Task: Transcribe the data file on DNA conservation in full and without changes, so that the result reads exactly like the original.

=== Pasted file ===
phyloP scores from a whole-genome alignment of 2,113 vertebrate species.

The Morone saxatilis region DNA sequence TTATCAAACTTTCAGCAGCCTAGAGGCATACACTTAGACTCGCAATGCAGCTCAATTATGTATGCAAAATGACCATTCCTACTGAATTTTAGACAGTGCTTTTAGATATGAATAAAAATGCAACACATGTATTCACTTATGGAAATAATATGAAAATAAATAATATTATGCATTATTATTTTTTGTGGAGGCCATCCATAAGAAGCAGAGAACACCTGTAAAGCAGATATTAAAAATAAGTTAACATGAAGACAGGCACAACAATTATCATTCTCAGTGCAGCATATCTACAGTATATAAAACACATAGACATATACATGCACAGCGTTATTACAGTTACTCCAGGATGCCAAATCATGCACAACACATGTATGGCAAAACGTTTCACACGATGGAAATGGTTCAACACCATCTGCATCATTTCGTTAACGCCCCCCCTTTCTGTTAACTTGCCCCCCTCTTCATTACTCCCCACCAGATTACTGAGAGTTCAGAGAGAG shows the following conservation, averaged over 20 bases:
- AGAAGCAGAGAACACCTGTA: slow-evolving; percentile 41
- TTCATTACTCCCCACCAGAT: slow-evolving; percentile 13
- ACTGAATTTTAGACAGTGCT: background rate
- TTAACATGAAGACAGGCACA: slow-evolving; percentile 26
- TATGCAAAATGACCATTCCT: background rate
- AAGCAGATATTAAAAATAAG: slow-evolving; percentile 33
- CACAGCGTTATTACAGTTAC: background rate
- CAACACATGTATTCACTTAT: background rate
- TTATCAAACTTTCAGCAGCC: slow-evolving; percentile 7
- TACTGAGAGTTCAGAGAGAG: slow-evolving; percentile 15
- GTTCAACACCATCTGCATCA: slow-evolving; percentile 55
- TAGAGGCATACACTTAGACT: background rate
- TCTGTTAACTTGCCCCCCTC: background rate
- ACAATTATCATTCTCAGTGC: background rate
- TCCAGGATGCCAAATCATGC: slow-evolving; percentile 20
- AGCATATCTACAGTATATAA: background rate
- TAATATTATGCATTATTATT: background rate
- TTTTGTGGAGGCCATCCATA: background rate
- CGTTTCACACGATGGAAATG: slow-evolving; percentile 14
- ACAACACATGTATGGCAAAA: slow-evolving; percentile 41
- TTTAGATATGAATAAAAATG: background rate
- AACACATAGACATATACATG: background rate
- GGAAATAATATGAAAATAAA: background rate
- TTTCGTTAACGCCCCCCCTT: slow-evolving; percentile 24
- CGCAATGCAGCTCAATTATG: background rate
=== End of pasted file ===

phyloP scores from a whole-genome alignment of 2,113 vertebrate species.

The Morone saxatilis region DNA sequence TTATCAAACTTTCAGCAGCCTAGAGGCATACACTTAGACTCGCAATGCAGCTCAATTATGTATGCAAAATGACCATTCCTACTGAATTTTAGACAGTGCTTTTAGATATGAATAAAAATGCAACACATGTATTCACTTATGGAAATAATATGAAAATAAATAATATTATGCATTATTATTTTTTGTGGAGGCCATCCATAAGAAGCAGAGAACACCTGTAAAGCAGATATTAAAAATAAGTTAACATGAAGACAGGCACAACAATTATCATTCTCAGTGCAGCATATCTACAGTATATAAAACACATAGACATATACATGCACAGCGTTATTACAGTTACTCCAGGATGCCAAATCATGCACAACACATGTATGGCAAAACGTTTCACACGATGGAAATGGTTCAACACCATCTGCATCATTTCGTTAACGCCCCCCCTTTCTGTTAACTTGCCCCCCTCTTCATTACTCCCCACCAGATTACTGAGAGTTCAGAGAGAG shows the following conservation, averaged over 20 bases:
- AGAAGCAGAGAACACCTGTA: slow-evolving; percentile 41
- TTCATTACTCCCCACCAGAT: slow-evolving; percentile 13
- ACTGAATTTTAGACAGTGCT: background rate
- TTAACATGAAGACAGGCACA: slow-evolving; percentile 26
- TATGCAAAATGACCATTCCT: background rate
- AAGCAGATATTAAAAATAAG: slow-evolving; percentile 33
- CACAGCGTTATTACAGTTAC: background rate
- CAACACATGTATTCACTTAT: background rate
- TTATCAAACTTTCAGCAGCC: slow-evolving; percentile 7
- TACTGAGAGTTCAGAGAGAG: slow-evolving; percentile 15
- GTTCAACACCATCTGCATCA: slow-evolving; percentile 55
- TAGAGGCATACACTTAGACT: background rate
- TCTGTTAACTTGCCCCCCTC: background rate
- ACAATTATCATTCTCAGTGC: background rate
- TCCAGGATGCCAAATCATGC: slow-evolving; percentile 20
- AGCATATCTACAGTATATAA: background rate
- TAATATTATGCATTATTATT: background rate
- TTTTGTGGAGGCCATCCATA: background rate
- CGTTTCACACGATGGAAATG: slow-evolving; percentile 14
- ACAACACATGTATGGCAAAA: slow-evolving; percentile 41
- TTTAGATATGAATAAAAATG: background rate
- AACACATAGACATATACATG: background rate
- GGAAATAATATGAAAATAAA: background rate
- TTTCGTTAACGCCCCCCCTT: slow-evolving; percentile 24
- CGCAATGCAGCTCAATTATG: background rate